The background: I’ve been spending endless hours on a project that was supposed to go live this week. I worked really hard on it, rolled my sleeves up and got into the nitty-gritty, and demanded the same level of committment from all the project participants. We built a great working relationship and really had a high caliber of teamwork going on.

Unfortunately, there were things we couldn’t have known until we got into the test environment and really experienced things firsthand. The team was blind to the end-result until it was almost too late.

As someone who’s worked with different software development models, this frustrates me.
This is exactly the problem with development and testing that are not done in an iterative fashion. Not knowing until the end. Guessing. Making judgement calls without having all the required information at hand.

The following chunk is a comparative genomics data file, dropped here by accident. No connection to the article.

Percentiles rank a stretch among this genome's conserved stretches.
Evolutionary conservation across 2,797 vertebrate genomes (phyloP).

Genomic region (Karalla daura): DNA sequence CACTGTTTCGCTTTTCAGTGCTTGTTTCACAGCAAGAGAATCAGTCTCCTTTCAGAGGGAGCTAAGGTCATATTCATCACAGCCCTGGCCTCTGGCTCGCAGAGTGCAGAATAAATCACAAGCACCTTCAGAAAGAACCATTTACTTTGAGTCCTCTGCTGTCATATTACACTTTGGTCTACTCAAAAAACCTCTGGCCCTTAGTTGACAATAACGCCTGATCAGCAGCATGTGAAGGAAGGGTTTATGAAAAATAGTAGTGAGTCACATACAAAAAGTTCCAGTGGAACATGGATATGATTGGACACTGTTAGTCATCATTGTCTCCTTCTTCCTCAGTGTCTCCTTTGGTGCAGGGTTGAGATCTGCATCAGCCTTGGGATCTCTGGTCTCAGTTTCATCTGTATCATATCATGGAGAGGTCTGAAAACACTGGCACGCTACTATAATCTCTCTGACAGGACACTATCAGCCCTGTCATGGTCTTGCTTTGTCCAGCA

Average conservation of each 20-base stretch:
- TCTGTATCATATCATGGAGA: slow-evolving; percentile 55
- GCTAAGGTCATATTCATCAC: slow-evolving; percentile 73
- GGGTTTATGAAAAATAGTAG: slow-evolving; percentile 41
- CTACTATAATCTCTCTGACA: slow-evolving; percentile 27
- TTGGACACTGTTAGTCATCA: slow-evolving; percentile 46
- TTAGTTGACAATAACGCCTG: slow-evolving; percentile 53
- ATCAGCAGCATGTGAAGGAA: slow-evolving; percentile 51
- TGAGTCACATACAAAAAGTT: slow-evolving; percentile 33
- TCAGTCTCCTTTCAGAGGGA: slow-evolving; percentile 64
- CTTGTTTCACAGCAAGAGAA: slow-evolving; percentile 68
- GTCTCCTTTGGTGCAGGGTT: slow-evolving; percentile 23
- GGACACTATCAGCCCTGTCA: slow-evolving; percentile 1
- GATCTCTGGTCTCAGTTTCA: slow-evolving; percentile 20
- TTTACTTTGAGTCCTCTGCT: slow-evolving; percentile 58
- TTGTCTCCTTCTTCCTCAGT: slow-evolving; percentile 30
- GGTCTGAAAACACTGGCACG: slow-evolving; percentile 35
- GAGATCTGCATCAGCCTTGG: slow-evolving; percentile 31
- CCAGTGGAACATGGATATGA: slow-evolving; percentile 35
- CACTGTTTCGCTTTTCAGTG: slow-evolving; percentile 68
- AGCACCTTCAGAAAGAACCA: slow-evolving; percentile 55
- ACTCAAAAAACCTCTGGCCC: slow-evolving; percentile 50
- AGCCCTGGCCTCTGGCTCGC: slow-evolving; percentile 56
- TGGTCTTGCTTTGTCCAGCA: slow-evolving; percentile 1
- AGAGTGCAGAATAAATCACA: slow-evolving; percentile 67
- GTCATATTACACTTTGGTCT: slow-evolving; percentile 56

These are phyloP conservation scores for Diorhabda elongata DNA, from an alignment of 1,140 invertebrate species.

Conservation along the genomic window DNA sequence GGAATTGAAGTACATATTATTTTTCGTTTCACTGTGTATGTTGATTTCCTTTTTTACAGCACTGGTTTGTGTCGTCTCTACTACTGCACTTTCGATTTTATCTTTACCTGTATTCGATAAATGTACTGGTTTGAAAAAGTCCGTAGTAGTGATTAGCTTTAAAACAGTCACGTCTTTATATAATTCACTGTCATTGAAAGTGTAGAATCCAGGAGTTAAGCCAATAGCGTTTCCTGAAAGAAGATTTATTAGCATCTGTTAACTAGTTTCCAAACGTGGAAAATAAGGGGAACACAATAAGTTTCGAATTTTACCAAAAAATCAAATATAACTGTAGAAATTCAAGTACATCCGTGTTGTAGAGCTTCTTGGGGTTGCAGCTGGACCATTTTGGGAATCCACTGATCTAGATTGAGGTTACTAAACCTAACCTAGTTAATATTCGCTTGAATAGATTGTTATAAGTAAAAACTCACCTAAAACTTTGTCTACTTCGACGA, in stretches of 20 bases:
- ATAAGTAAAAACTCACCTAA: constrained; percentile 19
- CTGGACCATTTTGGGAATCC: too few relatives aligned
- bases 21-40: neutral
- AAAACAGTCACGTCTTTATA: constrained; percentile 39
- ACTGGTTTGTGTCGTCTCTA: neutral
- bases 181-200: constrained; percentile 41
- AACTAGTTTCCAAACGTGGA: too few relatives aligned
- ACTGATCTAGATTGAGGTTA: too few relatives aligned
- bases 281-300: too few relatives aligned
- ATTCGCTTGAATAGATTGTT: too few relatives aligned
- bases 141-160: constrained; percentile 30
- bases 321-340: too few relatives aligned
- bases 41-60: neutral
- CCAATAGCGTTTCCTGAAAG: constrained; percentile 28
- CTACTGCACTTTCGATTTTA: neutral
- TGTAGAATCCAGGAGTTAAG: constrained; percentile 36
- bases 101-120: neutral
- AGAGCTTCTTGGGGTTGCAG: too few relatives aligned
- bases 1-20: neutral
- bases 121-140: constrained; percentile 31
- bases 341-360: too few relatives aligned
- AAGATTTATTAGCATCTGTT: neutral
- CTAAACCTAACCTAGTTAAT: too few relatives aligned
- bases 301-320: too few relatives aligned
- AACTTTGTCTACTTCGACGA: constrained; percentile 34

I was the one who raised the red flag and said “No, we are not doing this.” Others were willing to maybe give it a try (in Production!!), and “see how it goes”. I knew instinctively how much of a mess and burning at the stake that approach would cause, and simply could not allow things to move forward.

I presented my case to management, explained the risks of going live with the project/development in its current state, and they agreed with my approach. Relief.

Still, I can’t shake the feeling that a lot of people have spent a lot of time to get things to where they are today, and that I’ve let them down. I know we will have an opportunity to set things right, and that’s what I’m trying to focus on. It’s hard, though, because I don’t like to be in this place.
I like to be winning, making everyone happy, and making projects come alive.

Time to reflect for a bit and turn inwards, so that I hopefully come back stronger and wiser…

The Wednesday Before Thanksgiving